FTC Town Hall to Address Digital Rights Management Technologies - Event Takes Place Wednesday, March 25, 2009, in Seattle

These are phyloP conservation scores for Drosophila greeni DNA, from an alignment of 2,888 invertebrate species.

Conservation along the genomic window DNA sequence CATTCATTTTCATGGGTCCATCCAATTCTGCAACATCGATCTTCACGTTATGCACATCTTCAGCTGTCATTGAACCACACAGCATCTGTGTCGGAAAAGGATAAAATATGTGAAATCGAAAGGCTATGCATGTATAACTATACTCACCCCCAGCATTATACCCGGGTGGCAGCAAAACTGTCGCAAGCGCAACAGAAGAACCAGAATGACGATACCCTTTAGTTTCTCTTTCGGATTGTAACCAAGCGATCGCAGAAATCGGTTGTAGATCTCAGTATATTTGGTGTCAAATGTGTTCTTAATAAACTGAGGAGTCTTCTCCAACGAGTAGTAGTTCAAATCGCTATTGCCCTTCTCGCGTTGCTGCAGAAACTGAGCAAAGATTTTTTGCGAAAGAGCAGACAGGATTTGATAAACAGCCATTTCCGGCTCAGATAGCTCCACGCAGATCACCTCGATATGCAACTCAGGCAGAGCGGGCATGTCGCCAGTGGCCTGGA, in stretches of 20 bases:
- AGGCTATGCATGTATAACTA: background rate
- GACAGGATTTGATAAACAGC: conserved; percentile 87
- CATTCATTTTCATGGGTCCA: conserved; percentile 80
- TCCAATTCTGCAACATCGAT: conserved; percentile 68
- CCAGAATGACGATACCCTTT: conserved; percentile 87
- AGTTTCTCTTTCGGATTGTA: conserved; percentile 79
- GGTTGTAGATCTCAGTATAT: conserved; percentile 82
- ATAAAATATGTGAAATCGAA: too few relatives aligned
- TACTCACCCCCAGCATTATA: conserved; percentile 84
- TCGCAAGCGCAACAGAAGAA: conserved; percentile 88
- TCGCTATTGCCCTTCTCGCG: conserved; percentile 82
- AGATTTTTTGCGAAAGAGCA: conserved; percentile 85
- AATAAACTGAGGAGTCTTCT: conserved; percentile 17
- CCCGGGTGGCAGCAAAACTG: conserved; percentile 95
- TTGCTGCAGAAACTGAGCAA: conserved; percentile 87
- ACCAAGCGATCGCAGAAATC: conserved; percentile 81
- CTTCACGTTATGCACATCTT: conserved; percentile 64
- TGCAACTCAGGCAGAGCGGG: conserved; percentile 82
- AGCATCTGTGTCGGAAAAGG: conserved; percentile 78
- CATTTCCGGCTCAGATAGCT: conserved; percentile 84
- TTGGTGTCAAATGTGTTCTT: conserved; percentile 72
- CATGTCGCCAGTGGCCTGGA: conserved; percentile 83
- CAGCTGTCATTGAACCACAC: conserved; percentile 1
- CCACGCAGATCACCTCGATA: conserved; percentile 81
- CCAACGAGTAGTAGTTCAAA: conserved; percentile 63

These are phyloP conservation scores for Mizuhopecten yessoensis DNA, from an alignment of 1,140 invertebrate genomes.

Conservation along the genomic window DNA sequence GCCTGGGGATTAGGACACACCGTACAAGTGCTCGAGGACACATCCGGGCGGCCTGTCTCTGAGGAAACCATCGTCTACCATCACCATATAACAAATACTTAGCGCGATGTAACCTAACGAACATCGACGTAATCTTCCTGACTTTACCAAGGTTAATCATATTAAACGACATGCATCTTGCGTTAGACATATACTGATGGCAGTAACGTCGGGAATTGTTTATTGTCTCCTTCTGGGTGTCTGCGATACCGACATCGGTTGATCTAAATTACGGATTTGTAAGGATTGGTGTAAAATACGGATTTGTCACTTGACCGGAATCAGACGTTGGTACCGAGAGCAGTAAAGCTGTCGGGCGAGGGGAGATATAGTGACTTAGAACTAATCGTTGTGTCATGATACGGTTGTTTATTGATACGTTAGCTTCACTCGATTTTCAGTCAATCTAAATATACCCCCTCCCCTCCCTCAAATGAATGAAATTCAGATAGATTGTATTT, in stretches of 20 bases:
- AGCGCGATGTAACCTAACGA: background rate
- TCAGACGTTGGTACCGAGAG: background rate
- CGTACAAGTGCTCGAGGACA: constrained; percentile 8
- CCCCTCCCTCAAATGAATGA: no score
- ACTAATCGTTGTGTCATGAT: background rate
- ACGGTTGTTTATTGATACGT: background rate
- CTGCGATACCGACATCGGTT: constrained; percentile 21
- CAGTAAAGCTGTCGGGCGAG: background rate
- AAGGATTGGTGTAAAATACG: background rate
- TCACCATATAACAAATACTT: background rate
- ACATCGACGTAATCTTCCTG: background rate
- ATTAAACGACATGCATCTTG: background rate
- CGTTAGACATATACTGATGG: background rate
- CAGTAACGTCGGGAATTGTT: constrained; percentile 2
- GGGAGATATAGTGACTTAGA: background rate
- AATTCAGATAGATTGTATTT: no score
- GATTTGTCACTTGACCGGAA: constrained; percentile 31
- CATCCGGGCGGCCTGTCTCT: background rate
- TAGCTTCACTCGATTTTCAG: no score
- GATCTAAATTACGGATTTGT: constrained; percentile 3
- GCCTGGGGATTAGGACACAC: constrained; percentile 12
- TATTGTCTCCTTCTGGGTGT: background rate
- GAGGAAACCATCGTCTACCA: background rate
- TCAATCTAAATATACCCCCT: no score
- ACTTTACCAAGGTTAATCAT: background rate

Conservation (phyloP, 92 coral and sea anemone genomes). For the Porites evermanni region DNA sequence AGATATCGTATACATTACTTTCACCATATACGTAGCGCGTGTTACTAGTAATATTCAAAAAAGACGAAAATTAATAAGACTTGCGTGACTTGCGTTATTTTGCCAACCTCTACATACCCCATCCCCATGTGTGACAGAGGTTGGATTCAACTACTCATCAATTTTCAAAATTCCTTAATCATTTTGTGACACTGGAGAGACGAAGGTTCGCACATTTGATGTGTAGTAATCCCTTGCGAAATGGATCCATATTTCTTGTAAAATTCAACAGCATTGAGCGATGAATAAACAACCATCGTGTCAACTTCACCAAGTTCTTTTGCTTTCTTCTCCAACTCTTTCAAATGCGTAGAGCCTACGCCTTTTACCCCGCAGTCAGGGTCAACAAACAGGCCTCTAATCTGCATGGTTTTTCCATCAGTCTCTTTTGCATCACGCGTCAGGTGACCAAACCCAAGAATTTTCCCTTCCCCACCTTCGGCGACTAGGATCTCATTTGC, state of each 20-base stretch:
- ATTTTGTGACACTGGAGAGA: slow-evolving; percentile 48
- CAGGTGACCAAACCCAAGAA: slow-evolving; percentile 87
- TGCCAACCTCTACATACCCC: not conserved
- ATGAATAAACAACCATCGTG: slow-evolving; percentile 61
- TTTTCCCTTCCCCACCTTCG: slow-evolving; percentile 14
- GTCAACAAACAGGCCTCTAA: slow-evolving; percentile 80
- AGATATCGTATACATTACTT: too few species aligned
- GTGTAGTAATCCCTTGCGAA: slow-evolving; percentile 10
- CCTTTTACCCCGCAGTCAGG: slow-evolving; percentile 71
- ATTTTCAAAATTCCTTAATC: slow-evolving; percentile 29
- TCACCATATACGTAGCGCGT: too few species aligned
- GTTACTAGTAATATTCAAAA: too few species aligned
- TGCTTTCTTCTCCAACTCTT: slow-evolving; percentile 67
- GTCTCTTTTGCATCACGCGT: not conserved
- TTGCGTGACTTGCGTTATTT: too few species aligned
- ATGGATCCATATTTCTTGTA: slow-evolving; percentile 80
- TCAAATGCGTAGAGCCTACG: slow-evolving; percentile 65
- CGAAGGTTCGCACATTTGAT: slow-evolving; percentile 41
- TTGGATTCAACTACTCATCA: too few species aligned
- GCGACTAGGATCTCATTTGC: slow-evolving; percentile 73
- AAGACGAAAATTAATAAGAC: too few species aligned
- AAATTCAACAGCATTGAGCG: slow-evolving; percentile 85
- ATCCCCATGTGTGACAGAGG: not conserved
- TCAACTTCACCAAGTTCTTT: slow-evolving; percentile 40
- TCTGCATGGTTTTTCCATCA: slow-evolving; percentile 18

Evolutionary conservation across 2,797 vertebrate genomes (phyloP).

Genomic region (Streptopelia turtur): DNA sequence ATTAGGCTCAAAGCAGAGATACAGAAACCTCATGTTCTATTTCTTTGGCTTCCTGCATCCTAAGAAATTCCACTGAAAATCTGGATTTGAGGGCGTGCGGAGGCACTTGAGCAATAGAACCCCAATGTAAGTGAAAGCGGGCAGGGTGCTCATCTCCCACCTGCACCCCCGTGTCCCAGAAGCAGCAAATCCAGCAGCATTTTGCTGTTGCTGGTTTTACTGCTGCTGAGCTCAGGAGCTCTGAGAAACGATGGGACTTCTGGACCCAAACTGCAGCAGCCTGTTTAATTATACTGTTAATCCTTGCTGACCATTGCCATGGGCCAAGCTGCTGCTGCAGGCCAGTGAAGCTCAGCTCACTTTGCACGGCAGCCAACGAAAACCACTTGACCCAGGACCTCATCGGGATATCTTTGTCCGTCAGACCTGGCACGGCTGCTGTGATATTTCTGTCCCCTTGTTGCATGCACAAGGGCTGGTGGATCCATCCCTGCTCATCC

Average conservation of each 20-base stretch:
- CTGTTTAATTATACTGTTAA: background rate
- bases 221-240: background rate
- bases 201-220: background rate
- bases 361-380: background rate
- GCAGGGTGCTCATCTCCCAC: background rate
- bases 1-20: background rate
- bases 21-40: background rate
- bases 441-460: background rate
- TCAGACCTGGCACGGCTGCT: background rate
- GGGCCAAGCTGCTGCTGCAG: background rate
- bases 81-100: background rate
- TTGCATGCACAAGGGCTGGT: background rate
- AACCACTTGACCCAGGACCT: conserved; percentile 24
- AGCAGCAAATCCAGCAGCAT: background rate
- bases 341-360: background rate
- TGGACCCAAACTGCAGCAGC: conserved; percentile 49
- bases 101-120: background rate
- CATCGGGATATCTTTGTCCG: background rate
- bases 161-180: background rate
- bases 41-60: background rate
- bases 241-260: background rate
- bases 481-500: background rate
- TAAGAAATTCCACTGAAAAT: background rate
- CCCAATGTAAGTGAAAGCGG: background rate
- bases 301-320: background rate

DRM limits legitimate uses and inconveniences paying customers much more than it prevents content piracy. Being forced by companies to accept DRM protected content without alternatives infringes on the freedoms we have a right to as US citizens. It would be very simple to ban certain DRM technologies altogether, but companies with the funds to employ lobbyists have a much larger say in this than citizens do. A practical alternative would be to require an accessible DRM free alternative to DRM protected content. It makes business sense as well, companies like Apple have demonstrated that people are willing to pay content providers more to have DRM protections removed. If people are willing to pay more for the same content, it wouldn't be unreasonable to protect public interest (which is the duty of the FTC), and require content providers offer a premium, DRM free alternative. This would be a small step, and these premium alternatives should be limited to less than 200% of the original price. Apple's own iTunes Music Store has shown that charging a 30% premium for DRM free content is not only viable, but very popular with consumers. It wouldn't be out of line to limit DRM free premiums to 150% or less of the original, DRM enabled price.